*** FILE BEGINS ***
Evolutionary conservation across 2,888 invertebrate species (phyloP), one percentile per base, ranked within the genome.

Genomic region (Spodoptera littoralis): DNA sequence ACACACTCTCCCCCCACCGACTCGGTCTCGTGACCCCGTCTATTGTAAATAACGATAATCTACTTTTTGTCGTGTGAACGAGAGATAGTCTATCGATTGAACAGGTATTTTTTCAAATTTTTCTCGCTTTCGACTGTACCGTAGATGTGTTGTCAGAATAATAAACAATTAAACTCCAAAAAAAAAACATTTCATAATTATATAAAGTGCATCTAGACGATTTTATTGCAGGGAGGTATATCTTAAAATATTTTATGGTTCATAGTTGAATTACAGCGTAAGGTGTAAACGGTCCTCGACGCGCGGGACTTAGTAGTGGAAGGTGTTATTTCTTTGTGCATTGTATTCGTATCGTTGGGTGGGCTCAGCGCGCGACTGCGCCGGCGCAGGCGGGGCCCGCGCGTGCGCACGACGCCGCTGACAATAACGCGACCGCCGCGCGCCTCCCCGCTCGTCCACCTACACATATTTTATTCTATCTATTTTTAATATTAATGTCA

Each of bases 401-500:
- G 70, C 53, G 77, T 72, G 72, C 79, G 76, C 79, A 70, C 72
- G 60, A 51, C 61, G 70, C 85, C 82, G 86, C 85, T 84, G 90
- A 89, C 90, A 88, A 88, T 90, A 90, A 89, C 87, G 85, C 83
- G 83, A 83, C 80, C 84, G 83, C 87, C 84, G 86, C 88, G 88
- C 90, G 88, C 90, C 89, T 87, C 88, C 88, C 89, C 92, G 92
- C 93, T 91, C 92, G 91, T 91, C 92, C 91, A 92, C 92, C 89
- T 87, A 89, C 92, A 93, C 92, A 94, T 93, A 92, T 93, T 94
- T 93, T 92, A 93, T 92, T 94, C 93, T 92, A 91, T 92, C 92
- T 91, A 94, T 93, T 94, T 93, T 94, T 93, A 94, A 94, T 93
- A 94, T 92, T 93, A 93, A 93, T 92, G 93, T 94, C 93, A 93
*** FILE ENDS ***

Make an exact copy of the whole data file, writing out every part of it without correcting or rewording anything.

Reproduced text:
Evolutionary conservation across 2,888 invertebrate species (phyloP), one percentile per base, ranked within the genome.

Genomic region (Spodoptera littoralis): DNA sequence ACACACTCTCCCCCCACCGACTCGGTCTCGTGACCCCGTCTATTGTAAATAACGATAATCTACTTTTTGTCGTGTGAACGAGAGATAGTCTATCGATTGAACAGGTATTTTTTCAAATTTTTCTCGCTTTCGACTGTACCGTAGATGTGTTGTCAGAATAATAAACAATTAAACTCCAAAAAAAAAACATTTCATAATTATATAAAGTGCATCTAGACGATTTTATTGCAGGGAGGTATATCTTAAAATATTTTATGGTTCATAGTTGAATTACAGCGTAAGGTGTAAACGGTCCTCGACGCGCGGGACTTAGTAGTGGAAGGTGTTATTTCTTTGTGCATTGTATTCGTATCGTTGGGTGGGCTCAGCGCGCGACTGCGCCGGCGCAGGCGGGGCCCGCGCGTGCGCACGACGCCGCTGACAATAACGCGACCGCCGCGCGCCTCCCCGCTCGTCCACCTACACATATTTTATTCTATCTATTTTTAATATTAATGTCA

Each of bases 401-500:
- G 70, C 53, G 77, T 72, G 72, C 79, G 76, C 79, A 70, C 72
- G 60, A 51, C 61, G 70, C 85, C 82, G 86, C 85, T 84, G 90
- A 89, C 90, A 88, A 88, T 90, A 90, A 89, C 87, G 85, C 83
- G 83, A 83, C 80, C 84, G 83, C 87, C 84, G 86, C 88, G 88
- C 90, G 88, C 90, C 89, T 87, C 88, C 88, C 89, C 92, G 92
- C 93, T 91, C 92, G 91, T 91, C 92, C 91, A 92, C 92, C 89
- T 87, A 89, C 92, A 93, C 92, A 94, T 93, A 92, T 93, T 94
- T 93, T 92, A 93, T 92, T 94, C 93, T 92, A 91, T 92, C 92
- T 91, A 94, T 93, T 94, T 93, T 94, T 93, A 94, A 94, T 93
- A 94, T 92, T 93, A 93, A 93, T 92, G 93, T 94, C 93, A 93